If you own a vehicle built in the last ten years; chances are it is equipped with serpentine belts. The older vehicles came equipped with V style belts. V-belts were thinner and thicker and depending on the style of V-belt most of them were ribbed on the bottom side.
After time V-belts would stretch and their tension would have to be tightened. Depending on the V-belt location on the front of the motor and what components they were driving; V-belts would have to be adjusted manually in different locations on the engine.
Depending on the number of accessories the vehicle came with determined the number of belts needed to drive the accessories. If the vehicle had power steering and air conditioning then there could be up to four sets of V-belts Belt and Road.
When adjusting the tension of this style of belt; over tightening was common. Not only did it shorten the life of the belt but it added more stress to bushings and bearings inside the accessory components, thus shortening their life.
The advent of the Serpentine belt eliminated the number of belts on the front of the engine and also took the guess work out of the proper tension they need to run efficiently.
Serpentine belts are commonly wider and thinner with thin ribs running along the length of the belt. Most Serpentine belts are longer than the traditional V-belt; allowing this style of belt to drive more accessory components.
This style of belt does not require adjusting the tension due to the fact that there are tension pulley’s located around the front of the engine.
These pulleys have a self contained heavy spring or a rubber bushing that keep constant tension on the belt. In turn less maintenance is required and cost to maintain this concept is less.
Still, there is maintenance that is required. The belt needs to be replaced every so often but not as often as the V-style belt. Tension Pulley’s after time either lose their spring/rubber tension or the bearing that spins the pulley dries up.
In the past I have rescued several people who were broke down along the highway or interstate because the bearing on the tension pulley dried up, got hot and seized up. When this happens it usually shreds the Serpentine belt.
Since this belt drives the water pump, the engine can start to over heat if not shut down right away. It never fails; it’s either hotter than the blazing sun or extremely cold outside when these pulley’s decided to seize up. Either way you will be at the mercy of the outside elements until help arrives.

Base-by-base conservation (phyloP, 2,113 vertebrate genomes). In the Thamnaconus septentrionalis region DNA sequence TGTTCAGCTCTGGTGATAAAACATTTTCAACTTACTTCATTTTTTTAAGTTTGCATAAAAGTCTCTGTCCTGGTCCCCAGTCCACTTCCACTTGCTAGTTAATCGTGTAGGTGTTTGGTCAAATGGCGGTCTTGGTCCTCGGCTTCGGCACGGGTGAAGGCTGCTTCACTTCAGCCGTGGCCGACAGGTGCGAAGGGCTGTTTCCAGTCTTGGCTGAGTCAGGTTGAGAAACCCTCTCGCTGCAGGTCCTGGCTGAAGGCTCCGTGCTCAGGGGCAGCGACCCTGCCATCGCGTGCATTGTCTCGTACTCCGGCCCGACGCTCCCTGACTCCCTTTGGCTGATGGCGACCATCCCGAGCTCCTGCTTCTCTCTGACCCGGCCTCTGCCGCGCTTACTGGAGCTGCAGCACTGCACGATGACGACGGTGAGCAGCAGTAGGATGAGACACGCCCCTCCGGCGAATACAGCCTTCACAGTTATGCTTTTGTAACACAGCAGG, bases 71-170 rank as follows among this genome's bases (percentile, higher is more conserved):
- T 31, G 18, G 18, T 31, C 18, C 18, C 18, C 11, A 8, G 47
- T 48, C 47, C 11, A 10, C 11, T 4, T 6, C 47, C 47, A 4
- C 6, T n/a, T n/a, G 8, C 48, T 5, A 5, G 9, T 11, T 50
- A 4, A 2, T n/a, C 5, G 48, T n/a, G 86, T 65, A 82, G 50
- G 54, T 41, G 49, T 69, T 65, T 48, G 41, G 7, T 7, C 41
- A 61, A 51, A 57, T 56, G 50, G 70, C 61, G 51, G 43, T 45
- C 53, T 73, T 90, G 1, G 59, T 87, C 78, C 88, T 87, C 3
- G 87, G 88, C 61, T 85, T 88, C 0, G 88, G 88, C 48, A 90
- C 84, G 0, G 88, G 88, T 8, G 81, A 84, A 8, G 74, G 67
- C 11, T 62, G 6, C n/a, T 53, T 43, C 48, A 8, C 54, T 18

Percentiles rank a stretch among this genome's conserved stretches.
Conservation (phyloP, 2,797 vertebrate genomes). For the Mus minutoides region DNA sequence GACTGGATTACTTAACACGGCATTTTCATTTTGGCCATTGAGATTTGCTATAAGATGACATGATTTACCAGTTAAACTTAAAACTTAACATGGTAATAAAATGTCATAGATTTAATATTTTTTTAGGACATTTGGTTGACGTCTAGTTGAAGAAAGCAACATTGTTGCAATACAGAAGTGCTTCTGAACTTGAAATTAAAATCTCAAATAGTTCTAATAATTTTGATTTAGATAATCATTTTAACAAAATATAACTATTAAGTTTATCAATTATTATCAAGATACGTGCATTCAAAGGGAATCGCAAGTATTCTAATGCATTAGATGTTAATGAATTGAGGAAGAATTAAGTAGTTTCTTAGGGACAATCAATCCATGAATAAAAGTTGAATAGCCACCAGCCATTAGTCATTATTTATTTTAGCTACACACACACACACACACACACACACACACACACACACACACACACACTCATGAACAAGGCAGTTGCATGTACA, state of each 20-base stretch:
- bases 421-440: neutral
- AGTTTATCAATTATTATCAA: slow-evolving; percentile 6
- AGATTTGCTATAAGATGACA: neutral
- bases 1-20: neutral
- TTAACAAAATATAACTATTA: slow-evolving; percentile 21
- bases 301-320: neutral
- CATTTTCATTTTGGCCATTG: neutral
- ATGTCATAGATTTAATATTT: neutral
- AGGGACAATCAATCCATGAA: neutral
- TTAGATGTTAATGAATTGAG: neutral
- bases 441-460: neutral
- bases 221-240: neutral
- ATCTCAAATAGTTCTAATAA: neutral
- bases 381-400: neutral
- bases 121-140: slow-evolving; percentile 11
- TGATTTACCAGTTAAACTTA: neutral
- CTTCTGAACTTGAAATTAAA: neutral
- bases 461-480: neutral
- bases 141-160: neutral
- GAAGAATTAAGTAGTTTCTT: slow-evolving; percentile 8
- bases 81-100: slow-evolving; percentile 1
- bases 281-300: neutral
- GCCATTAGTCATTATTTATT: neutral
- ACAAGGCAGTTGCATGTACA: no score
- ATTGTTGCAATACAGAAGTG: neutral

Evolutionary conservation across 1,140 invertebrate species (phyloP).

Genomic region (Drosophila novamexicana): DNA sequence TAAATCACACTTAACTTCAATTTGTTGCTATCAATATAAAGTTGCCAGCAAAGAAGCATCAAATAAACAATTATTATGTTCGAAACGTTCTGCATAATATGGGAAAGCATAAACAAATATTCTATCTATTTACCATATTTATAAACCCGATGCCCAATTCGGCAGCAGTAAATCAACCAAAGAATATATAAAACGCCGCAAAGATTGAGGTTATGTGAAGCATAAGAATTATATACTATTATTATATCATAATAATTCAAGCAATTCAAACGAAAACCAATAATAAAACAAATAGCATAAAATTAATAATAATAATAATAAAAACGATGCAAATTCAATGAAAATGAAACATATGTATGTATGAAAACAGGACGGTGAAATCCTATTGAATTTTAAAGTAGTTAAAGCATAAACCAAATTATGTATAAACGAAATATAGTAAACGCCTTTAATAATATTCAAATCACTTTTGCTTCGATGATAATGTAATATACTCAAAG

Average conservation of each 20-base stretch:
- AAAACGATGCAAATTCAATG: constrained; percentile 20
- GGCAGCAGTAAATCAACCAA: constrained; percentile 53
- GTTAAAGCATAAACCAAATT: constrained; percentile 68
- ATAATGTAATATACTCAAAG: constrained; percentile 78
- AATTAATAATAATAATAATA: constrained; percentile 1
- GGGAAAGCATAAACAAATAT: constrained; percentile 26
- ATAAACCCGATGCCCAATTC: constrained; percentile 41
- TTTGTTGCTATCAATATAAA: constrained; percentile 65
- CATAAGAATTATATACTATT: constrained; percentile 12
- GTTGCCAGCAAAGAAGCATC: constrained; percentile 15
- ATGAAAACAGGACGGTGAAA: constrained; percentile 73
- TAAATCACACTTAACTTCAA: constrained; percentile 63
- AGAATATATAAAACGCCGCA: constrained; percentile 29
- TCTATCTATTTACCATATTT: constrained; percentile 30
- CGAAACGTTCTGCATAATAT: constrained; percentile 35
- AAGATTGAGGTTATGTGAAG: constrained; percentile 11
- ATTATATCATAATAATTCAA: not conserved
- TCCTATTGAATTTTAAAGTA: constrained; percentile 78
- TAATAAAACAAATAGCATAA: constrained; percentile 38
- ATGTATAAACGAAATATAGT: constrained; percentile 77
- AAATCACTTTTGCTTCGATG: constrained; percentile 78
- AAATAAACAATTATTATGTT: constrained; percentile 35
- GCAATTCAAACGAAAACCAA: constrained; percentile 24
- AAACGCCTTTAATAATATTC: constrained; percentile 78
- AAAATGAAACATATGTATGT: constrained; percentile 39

Here are some tips that will help prevent you from becoming stranded along side of the road due to either a broken Serpentine belt or seized up bearings in one of the tension pulleys.
• A Serpentine belt should last at least 50,000 miles if not more. When inspecting the belt, look at the thin ribs that run along the inside of the belt; if they are cracked it is time to replace the belt. Inspect the edges of the belt, look to see if the edges are frayed or torn. A torn edge will eventually wrap itself around the pulley and can cause major problems. Most vehicles today have two Serpentine belts. The longer belt drives the power steering pump, alternator and water pump. The shorter belt which is usually located toward the bottom of the engine and a little more difficult to see drives the air conditioning compressor. Refer to your owner’s manual to be exactly sure on what configuration you have. There is a tag located on top of the grill inside the hood that shows the specific configuration and belt routing of your vehicle.
• Tension pulleys should last at least 75,000 miles if not more. If the self contained spring/rubber bushing is starting to get weak the pulley assembly will vibrate up and down at an excessive rate at an idle. Or the pulley assembly will not run true creating an abnormal wear pattern on the belt; the pulley assembly will need to be replaced at this time. If the bearings start to get dry inside usually you will hear a chirping sound coming from the engine. This is not always the case. A bearing can seize up without giving any warning signs before hand. To inspect the pulleys make sure the engine is off. Loosen the serpentine belt so there is no tension on the pulley. Manually spin the pulley; listen to the sound of the bearing carefully. The pulley should spin freely without any resistance. There should be no noise coming from the bearing. If the pulley sounds dry or rough then it is time to replace the tension pulley assembly.
It is a good idea to inspect the Serpentine belt during every service interval. All it requires is a visual inspection that involves very little time.
I try to inspect my tension pulleys and idler pulleys every 25,000 miles. Yes I said idler pulleys. Idler pulleys are stationary pulleys. They too have bearings inside of them that need to be inspected.
Again, refer to your owner’s manual for the proper service interval. If you have your vehicle serviced at a local shop then it is a good idea to remind the service technician to inspect the pulleys.
For you do-it-yourselfers, Serpentine belts and tension pulleys are simple to replace. That tag located under the hood shows the proper routing for your Serpentine belts. The tension pulleys consist of two or more bolts that require removal. Usually it takes either a 15mm or 13mm wrench or socket to remove the bolts. Idler pulleys just have one bolt that needs to be removed. Be sure the belt is off before replacing the tension/idler pulleys.
I cannot express this enough but if you have any questions regarding your belts or pulleys; refer to your owners manual or contact your local shop to answer any of your questions. If all fails then ask me and I will direct you in the right direction.